Sure hope you’re feeling much better. Not feeling well stinks.

    Liked by 1 person

    • Thanks Ginger. Don’t give me bad ideas about manipulating the rolls. I’m supposed to be improving ;-) (but I like your idea).

      I don’t think we’re done with freezing, but I think we’re fast approaching more regular walks. Maddie and I both like it when we can get out early on the weekend, take our walk and then lounge (well, she lounges).


  6. I do the same thing with paper towels and toilet paper. I don’ like to run out. We changed the restrooms signs at work to man/woman/wheelchair so anyone can go anywhere. If we could just send out an email to remind the men to put the seat down. Admin laughed and said, ‘Ain’t gonna happen.’ Maybe I should give up cussin’ ’em out for Lent….yeah. Ain’t gonna happen….

    Liked by 1 person

    • Based on the tone of your recent facebook posts. I’d say your doing a pretty good job with striking a balance between respect and outrage. I don’t usually get involved in those discussions, but I peek in on them from time to time.

      I find this “addition” for Lent is an opportunity to improve and it usually lasts beyond Easter. I might start slow, but there is some carryover, so I thing it balances out.

      Liked by 1 person

    • If you give something up, you should be able to resist temptation. I’d be tempted to ask: “if I didn’t give up dessert for Jesus, why would I give it up for you?” I guess that would not be in the spirit of the season, but…

      Liked by 1 person

  7. My favorite picture (of course) are your shadows. Yet the “night” shots are gorgeous. I also like your philosophy on Lent. It’s not giving up something that counts, but what I can do better. That is what I think anyway. You have a good Mrs. IMO. Thoughtful means a lot in my book. Happy Spring, Dan! 😉

    Liked by 1 person

  8. I wish I had time to read all the comments, Dan, but too many things are calling, including tonight’s Lenten service and the pre-service dinner, provided this week by the praise team, which means there’s bread in the bread machine and I have to make a very large salad a bit later. I was happy to read your take on “giving something up for Lent.” My thought in the last years has been to add something and although I never really listed what that did or didn’t mean, it would run along the same lines as what you mentioned. In addition, I do the exact same thing as your wife regarding toilet paper and paper towel rolls. :-)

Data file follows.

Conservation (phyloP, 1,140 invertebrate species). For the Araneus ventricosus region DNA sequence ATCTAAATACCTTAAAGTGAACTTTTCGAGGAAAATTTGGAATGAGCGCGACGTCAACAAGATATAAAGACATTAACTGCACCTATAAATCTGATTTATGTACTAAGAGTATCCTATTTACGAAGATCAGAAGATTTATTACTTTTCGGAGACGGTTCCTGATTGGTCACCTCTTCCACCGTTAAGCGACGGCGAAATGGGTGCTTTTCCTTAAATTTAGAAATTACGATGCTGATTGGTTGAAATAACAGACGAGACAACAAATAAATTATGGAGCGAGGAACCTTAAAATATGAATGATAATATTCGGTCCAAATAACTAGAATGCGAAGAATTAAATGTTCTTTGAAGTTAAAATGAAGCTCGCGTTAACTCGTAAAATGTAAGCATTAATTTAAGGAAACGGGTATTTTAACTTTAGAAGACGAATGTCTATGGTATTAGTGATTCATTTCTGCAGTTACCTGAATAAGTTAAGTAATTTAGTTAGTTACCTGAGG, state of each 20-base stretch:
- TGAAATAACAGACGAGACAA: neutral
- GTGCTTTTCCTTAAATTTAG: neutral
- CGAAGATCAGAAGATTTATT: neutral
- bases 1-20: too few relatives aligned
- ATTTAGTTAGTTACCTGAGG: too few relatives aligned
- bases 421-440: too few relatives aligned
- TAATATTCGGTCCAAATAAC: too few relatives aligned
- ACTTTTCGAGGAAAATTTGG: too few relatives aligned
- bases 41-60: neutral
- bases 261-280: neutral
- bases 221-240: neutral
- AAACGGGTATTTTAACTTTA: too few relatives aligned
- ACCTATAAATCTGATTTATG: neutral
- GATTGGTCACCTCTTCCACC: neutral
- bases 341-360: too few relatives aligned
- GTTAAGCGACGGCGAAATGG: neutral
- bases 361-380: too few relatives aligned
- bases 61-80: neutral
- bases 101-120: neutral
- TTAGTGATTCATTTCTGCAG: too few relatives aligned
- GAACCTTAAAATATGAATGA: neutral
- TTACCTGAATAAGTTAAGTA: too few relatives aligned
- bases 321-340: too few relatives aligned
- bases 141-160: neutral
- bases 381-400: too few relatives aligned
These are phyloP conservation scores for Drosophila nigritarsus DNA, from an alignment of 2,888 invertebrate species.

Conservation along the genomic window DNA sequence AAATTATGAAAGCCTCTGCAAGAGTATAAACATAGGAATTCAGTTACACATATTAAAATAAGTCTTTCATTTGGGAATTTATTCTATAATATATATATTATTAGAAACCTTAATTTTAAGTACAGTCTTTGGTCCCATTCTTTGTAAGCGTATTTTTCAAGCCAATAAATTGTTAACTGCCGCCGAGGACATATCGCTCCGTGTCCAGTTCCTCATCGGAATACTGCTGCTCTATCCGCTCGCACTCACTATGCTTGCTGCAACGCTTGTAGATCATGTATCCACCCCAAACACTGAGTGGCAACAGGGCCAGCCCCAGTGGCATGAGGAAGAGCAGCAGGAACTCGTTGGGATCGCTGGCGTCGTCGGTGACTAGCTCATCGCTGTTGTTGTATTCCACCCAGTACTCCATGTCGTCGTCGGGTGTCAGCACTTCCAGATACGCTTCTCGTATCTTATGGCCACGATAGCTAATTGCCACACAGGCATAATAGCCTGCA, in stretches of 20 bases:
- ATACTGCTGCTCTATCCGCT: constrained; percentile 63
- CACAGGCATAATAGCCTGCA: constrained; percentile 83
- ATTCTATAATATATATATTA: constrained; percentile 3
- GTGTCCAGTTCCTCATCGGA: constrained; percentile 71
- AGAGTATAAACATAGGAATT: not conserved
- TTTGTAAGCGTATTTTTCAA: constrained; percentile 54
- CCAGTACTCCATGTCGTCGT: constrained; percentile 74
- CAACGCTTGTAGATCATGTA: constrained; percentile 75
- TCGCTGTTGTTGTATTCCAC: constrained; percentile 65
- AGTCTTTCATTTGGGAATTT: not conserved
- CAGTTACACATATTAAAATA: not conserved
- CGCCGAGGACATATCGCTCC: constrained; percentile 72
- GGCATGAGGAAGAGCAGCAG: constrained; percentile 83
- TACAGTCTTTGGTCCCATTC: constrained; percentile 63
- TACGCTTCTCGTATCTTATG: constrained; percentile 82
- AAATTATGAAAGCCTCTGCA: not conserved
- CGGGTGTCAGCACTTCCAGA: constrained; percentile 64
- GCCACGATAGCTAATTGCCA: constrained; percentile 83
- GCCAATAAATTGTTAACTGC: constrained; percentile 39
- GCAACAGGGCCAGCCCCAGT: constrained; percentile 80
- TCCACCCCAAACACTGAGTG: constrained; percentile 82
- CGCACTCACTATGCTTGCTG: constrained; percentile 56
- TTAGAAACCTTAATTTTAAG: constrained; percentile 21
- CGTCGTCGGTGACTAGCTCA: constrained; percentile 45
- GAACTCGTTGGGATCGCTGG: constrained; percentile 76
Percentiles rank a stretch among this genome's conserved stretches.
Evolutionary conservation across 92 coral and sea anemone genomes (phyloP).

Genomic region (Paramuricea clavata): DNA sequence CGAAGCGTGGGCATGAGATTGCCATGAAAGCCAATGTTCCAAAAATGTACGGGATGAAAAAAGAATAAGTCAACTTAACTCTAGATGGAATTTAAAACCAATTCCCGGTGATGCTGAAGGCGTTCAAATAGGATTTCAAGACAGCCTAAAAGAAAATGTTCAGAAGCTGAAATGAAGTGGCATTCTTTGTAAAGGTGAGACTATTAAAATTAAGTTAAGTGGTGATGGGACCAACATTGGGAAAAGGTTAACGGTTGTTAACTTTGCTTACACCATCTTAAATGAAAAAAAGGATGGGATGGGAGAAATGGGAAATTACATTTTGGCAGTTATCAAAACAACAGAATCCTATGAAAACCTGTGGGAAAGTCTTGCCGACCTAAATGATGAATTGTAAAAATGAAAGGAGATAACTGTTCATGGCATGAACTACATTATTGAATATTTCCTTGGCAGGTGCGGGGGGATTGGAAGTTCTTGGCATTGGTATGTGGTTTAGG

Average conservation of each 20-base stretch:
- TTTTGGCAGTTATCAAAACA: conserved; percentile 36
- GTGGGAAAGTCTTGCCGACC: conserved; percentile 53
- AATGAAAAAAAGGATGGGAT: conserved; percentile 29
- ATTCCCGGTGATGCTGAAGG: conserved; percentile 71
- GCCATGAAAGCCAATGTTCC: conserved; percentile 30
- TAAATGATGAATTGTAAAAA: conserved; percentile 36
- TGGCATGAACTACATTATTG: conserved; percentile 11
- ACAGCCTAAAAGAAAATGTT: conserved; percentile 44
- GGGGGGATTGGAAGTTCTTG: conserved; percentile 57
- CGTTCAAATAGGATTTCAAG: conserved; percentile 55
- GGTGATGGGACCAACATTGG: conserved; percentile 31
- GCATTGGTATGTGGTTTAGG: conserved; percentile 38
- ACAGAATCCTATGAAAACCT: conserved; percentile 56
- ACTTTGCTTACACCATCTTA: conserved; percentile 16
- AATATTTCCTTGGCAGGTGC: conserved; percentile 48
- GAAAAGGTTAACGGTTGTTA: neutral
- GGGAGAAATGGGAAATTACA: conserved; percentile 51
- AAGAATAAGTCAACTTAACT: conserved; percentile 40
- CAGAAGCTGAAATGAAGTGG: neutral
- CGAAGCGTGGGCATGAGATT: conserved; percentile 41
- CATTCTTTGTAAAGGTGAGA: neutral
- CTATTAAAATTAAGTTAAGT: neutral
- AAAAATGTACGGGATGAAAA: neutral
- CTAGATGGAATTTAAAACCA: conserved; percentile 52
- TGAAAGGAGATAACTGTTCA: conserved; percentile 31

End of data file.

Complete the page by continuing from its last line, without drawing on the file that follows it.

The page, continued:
Liked by 1 person

    • Thanks Janet. Good luck with the preparations. Adding something seems like a good idea because sometimes it’s lasts longer than Lent. I actually now do the paper towel thing at work. I find it less frustrating than walking into the kitchen and finding the empty cardboard tube hanging there.

      Liked by 1 person

  9. Dan, I must confess I operate similarly to your wife when it comes to paper towels. I have been burned one too many times with needing them immediately only to find none are standing by. As for Lent, I know a lot of folks who do the giving up thing…but they choose things easily not done. I like your suggestion for a different approach.

    Liked by 1 person

  10. Good job, Dan, with the toilet paper. I never iron any more. I’ve found that if I hang a wrinkled item of clothing in the bathroom before a hot shower, a lot of the wrinkles go away.

    Liked by 1 person

  11. Great photos! I’d take that walk along the ‘bad part of town’ in your imagination. I love those lights!

    I do think adding can work just as well. It’s nice to think about adding more small kindnesses in the world. Especially with loved ones, that’s when it’s nicest to be nice :)

    Liked by 1 person

    • Thanks. The lights in the fog always get my attention. That path is actually a fairly safe place to walk, but it’s interesting how the light can make it look a little creepy.

      Adding in nice little things for loved ones is easy. I hope I remember that after Easter.

      Liked by 1 person

  12. So many “it doesn’t count if…” So, what DOES count? lol (don’t have to answer that:)). You can tell, am not used to Lent. Here in California, I don’t know anyone, who pays attention to it. I know, this is a godless, barbaric state.I don’t know how serious you are about Lent, so I’ll stop here.

    Liked by 1 person

    • It’s mainly just avoiding procrastination. If I leave an empty water bottle on the counter, my wife will put it in the bin. So, remembering to just put it in the bin and not set it on the counter until I go outside later.

      I’m not overly serious about Lent, but the notion of sacrifice is a good reminder about why I believe what I believe, so it works. But, I have friends in California ;-)